Why we cannot have nice things

By Eric Crampton 04/03/2013

Economists disagree on some policies; you can usually find an economist willing to support some policy proposition that his colleagues won’t like. But, surely, were there some set of policies agreed upon by economists from across the spectrum, it would probably be a good one, right?

Over the last decade, Bryan Caplan produced a series of papers and a book showing that economists’ views on matters of positive economics diverged widely from the views of the public, even after correcting for income, ideology, education, and a host of other covariates. Broadly speaking, relative to economists, the public were shown to be pessimistic, xenophobic, anti-business, and to love make-work projects.

Paola Sapienza and Luigi Zingales have added* to this literature with a new Chicago Booth working paper: Economic Experts vs Average Americans. They compare public and economist support for a series of policy propositions and conclude that the set of policies that would command substantial agreement among economists would have little chance of electoral success.

I’ve a few quibbles with their method: they collapse “agree” and “strongly agree” into single categories; there can be useful information in strength of agreement. When we’re thinking about giving up a bit on a less-important policy to get concessions on something that’s more important, preference-intensity matters.

I’ll also quibble a bit with the Booth Panel as being that representative a sample. First off, the survey shows that Booth Panel economists trust government more than does the general public. I’m not sure that that’s a finding that would be found in a broader survey of economists, but it could be. But I do know that the Booth panel’s views on the minimum wage differ vastly from every prior survey of economists I’ve seen on it: the Booth Panel had 47% support for the $9 US minimum wage (albeit with many supporters saying in the comments that hiking the EITC would be even better); Whaples 2006 (see here or here) had 87% of economists agreeing that minimum wages hurt the job prospects of the young and unskilled, and 47% wanting to abolish the minimum wage entirely. Whaples 1996 had 87% of economists agreeing that minimum wages hurt the job prospects of the young and unskilled while Whaples 2006 had 47% wanting to abolish the minimum wage entirely. [Thanks to David Friedman, in comments, catching that I’d meant to put “1996 and 2006, respectively,” rather than 2006. I’d linked both sources but screwed up the attribution in text. It matters because consensus could have deteriorated over the decade.]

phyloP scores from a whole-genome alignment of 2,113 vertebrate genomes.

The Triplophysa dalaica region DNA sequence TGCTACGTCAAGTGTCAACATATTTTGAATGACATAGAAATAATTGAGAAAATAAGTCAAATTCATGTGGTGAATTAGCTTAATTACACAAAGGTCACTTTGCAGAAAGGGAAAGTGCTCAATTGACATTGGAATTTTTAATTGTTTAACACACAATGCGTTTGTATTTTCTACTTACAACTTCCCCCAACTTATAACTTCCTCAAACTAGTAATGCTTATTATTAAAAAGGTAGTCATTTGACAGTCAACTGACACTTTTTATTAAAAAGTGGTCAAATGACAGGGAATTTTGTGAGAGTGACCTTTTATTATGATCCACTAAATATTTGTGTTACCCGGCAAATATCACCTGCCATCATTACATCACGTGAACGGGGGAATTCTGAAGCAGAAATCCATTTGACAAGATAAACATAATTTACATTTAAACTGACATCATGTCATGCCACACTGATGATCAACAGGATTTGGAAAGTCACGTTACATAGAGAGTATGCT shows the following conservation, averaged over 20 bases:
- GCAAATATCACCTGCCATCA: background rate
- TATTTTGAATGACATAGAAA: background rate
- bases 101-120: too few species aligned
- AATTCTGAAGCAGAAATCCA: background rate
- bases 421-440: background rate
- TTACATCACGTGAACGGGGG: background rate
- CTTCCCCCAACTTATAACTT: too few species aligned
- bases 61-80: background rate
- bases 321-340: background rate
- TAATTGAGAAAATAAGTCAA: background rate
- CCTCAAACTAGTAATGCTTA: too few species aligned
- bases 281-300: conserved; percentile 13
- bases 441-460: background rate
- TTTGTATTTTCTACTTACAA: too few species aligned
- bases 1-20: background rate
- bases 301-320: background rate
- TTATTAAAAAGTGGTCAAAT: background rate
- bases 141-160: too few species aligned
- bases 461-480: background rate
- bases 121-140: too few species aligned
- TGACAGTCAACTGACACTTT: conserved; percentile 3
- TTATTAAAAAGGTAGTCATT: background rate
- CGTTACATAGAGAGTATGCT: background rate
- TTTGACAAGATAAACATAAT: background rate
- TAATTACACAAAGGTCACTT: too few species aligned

But, the differences remain striking. Even among a sample of high-trust-in-markets Democrat members of the public, average differences in agreement between economists and the public across questions was thirty percentage points.

Well, maybe this is all because people can always find some economist who’d agree with their position. But in that case, we’d expect to find smaller differences between economists and the public where economists agree with each other more strongly; they find the opposite. They put the difference up to specific training in economics and expert knowledge among economists – about what Caplan had concluded a decade ago. But they add a very nice twist: one wave of the public survey included information in the relevant questions, “Nearly all economic experts agree that …”. Telling the public that economists agree on something usually very slightly reduced disagreement, but sometimes made things worse.

They probe further into disagreements and find some evidence that the public have different ceteris paribus assumptions. Economists pretty much all agree that carbon taxes are much better than CAFE regs. But economists also tend to assume that carbon taxes will be handled in some revenue-neutral way with offsetting transfers. And the public doesn’t trust government to actually make things revenue-neutral.** They then put most of the differences down to differential auxiliary assumptions around ceteris paribus. But Caplan’s prior work was on purely positive questions like whether foreign aid spending is a major reason that the economy is performing poorly. I’m not sure what auxiliary assumptions might have driven the vast differences he was finding.